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Gender Equality and Women’s Issues in Vietnam: The Vietnamese Woman — Warrior and Poet

Pacific Rim Law & Policy Journal Association

2001

Vietnam

Report/Paper

Influencing Gender Norms Impact Investing Workplace Gender Equality

Gender equality Impact Investing Workplace Gender Equality Gender inequality Influencing gender norms

Gender Equality and Women’s Issues in Vietnam: The Vietnamese Woman — Warrior and Poet

Gender Equality and Women’s Issues in Vietnam: The Vietnamese Woman — Warrior and Poet

The Gender Equality and Women’s Issues in Vietnam: The Vietnamese Woman-Warrior and Poet article provides a detailed analysis of “Vietnamese feminism”, and explores the concept of a positive collective identity of Vietnamese women – something with which all Vietnamese women can identify regardless of locale, generation, or ideology.

The article traces what is inherent in the Vietnamese culture on the role and aspiration of its women through the ages, and explores the developmental path for advocating gender equality in Vietnam. The article argues that there exists in the Vietnamese heritage evidence of a positive collective identity urging Vietnamese women to take the lead in society and to resist gender and social injustice.

Highlights

  • The article argues that, to advocate gender equality in Vietnam, it is necessary to revitalise and capitalise on cultural identity. For Vietnamese women to make a step forward from the nostalgic past uncovered herein, the advocacy of gender equality in Vietnam must necessarily include two inseparable steps: (1) the eradication of gender inequality in all aspects of life, and (2) the improvement of the living conditions of Vietnamese women, whether or not the agenda is set in the context of gender disparity. In other words, equality cannot mean “equality in poverty” and misery.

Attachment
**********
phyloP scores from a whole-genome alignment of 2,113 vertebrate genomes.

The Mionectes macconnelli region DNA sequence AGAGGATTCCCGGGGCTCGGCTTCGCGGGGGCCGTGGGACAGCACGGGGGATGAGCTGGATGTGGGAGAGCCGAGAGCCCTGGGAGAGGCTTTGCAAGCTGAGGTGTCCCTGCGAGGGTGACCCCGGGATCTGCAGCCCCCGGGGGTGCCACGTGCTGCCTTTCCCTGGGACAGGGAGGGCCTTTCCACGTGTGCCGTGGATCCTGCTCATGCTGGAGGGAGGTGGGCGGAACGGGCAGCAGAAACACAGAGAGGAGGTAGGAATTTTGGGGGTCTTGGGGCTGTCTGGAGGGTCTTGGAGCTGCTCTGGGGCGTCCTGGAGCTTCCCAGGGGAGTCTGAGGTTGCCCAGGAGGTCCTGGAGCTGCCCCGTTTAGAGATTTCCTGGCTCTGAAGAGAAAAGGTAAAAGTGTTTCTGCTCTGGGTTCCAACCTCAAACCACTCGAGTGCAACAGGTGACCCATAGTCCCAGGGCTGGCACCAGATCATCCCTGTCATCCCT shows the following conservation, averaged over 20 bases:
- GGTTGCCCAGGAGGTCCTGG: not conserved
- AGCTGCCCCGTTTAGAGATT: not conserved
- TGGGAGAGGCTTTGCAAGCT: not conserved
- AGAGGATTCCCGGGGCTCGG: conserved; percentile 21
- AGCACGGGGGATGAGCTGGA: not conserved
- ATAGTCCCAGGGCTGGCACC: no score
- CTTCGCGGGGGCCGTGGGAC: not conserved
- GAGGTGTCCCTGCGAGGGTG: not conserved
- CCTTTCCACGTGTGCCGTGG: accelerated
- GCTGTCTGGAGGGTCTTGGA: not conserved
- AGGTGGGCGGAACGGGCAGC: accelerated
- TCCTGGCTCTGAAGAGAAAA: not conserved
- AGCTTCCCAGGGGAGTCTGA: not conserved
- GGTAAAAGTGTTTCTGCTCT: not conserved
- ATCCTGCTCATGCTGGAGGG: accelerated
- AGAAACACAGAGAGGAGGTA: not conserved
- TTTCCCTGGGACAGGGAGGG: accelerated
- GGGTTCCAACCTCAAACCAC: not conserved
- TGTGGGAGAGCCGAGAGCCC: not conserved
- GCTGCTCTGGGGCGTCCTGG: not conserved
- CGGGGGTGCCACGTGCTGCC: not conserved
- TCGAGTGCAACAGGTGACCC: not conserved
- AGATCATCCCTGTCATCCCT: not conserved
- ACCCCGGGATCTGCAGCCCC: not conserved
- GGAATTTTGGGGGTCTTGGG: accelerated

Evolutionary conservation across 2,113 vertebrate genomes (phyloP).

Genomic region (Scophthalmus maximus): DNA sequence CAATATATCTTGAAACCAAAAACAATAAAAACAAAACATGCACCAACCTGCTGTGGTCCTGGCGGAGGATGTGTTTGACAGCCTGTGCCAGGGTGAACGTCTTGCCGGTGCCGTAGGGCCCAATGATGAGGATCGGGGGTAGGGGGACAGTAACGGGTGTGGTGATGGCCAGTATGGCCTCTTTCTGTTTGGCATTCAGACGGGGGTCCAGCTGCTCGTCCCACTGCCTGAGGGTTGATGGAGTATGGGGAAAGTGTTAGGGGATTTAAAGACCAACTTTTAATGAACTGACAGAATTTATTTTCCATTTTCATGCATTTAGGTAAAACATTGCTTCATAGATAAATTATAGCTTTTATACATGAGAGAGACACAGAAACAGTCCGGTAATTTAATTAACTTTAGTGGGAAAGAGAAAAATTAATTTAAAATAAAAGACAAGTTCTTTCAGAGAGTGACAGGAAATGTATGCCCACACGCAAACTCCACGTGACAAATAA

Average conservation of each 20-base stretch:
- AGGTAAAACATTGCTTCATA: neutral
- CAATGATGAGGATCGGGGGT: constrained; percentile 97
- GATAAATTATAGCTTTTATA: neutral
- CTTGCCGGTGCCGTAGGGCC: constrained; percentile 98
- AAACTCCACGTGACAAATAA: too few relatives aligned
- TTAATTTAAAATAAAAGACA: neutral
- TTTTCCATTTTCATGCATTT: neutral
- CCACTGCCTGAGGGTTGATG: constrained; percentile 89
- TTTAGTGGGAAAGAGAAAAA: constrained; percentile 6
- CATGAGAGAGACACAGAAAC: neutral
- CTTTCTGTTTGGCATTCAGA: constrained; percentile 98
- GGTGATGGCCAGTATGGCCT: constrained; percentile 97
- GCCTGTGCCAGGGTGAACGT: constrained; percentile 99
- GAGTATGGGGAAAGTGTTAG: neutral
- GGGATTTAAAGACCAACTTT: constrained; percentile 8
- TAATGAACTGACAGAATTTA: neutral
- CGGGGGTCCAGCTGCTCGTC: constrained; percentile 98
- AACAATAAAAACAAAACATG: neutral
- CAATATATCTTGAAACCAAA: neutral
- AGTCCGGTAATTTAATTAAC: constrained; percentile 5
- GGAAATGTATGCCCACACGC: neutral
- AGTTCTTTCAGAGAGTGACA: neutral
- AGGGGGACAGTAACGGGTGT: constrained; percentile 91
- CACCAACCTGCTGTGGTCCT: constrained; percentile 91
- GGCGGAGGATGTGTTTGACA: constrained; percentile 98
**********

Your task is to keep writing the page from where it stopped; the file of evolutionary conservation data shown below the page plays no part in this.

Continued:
• Any women’s movement in Vietnam today must be cast as the revitalisation of the Vietnamese woman’s collective cultural identity, rather than as a Western imported feminist doctrine. The Vietnamese woman’s collective cultural identity is based on the history and cultural folklores of Vietnam, including expressions of feminist ideas in law and literature, and a long history of warfare and collective sufferings, wherein women have been seen as martyrs, national treasures, and labourers in war and in peace.
  • The advocacy of gender equality in Vietnam today is limited by eight “risk factors.”
    • First, Vietnam’s strong matriarchal heritage that persisted through its early history has at times led to the disingenuous proposition that Vietnam has no need for a feminist movement.
    • Second, Vietnam’s repetitive, prolonged war and poverty have together overshadowed gender issues.
    • Third, women’s movements in Vietnam have not evolved into a doctrine with a structured basis that is independent from nationalism, socialism, or literary movements.